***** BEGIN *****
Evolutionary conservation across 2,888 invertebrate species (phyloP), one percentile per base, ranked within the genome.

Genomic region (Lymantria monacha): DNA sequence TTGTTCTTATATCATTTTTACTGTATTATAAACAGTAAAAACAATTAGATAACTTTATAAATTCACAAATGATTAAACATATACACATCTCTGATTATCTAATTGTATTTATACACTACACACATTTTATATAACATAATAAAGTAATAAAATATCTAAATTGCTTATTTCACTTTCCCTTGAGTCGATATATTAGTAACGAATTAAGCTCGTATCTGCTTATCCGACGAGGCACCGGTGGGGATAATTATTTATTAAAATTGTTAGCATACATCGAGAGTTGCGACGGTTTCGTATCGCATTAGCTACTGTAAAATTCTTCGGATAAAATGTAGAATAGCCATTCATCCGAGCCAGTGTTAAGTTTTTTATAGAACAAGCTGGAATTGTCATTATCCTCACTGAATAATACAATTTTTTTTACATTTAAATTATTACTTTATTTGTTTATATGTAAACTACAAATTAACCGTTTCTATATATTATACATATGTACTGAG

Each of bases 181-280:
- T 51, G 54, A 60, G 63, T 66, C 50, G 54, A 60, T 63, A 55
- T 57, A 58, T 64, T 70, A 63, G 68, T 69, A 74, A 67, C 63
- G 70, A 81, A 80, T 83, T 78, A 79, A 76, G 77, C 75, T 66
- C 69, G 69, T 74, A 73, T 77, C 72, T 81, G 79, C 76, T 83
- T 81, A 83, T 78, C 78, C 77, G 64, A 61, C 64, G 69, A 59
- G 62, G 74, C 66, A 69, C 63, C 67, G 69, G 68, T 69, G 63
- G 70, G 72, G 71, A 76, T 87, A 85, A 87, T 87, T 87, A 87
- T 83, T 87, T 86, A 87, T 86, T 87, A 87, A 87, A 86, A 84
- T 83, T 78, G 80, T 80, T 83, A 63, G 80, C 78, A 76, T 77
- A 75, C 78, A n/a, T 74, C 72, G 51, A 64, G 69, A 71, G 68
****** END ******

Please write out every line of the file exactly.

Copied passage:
Evolutionary conservation across 2,888 invertebrate species (phyloP), one percentile per base, ranked within the genome.

Genomic region (Lymantria monacha): DNA sequence TTGTTCTTATATCATTTTTACTGTATTATAAACAGTAAAAACAATTAGATAACTTTATAAATTCACAAATGATTAAACATATACACATCTCTGATTATCTAATTGTATTTATACACTACACACATTTTATATAACATAATAAAGTAATAAAATATCTAAATTGCTTATTTCACTTTCCCTTGAGTCGATATATTAGTAACGAATTAAGCTCGTATCTGCTTATCCGACGAGGCACCGGTGGGGATAATTATTTATTAAAATTGTTAGCATACATCGAGAGTTGCGACGGTTTCGTATCGCATTAGCTACTGTAAAATTCTTCGGATAAAATGTAGAATAGCCATTCATCCGAGCCAGTGTTAAGTTTTTTATAGAACAAGCTGGAATTGTCATTATCCTCACTGAATAATACAATTTTTTTTACATTTAAATTATTACTTTATTTGTTTATATGTAAACTACAAATTAACCGTTTCTATATATTATACATATGTACTGAG

Each of bases 181-280:
- T 51, G 54, A 60, G 63, T 66, C 50, G 54, A 60, T 63, A 55
- T 57, A 58, T 64, T 70, A 63, G 68, T 69, A 74, A 67, C 63
- G 70, A 81, A 80, T 83, T 78, A 79, A 76, G 77, C 75, T 66
- C 69, G 69, T 74, A 73, T 77, C 72, T 81, G 79, C 76, T 83
- T 81, A 83, T 78, C 78, C 77, G 64, A 61, C 64, G 69, A 59
- G 62, G 74, C 66, A 69, C 63, C 67, G 69, G 68, T 69, G 63
- G 70, G 72, G 71, A 76, T 87, A 85, A 87, T 87, T 87, A 87
- T 83, T 87, T 86, A 87, T 86, T 87, A 87, A 87, A 86, A 84
- T 83, T 78, G 80, T 80, T 83, A 63, G 80, C 78, A 76, T 77
- A 75, C 78, A n/a, T 74, C 72, G 51, A 64, G 69, A 71, G 68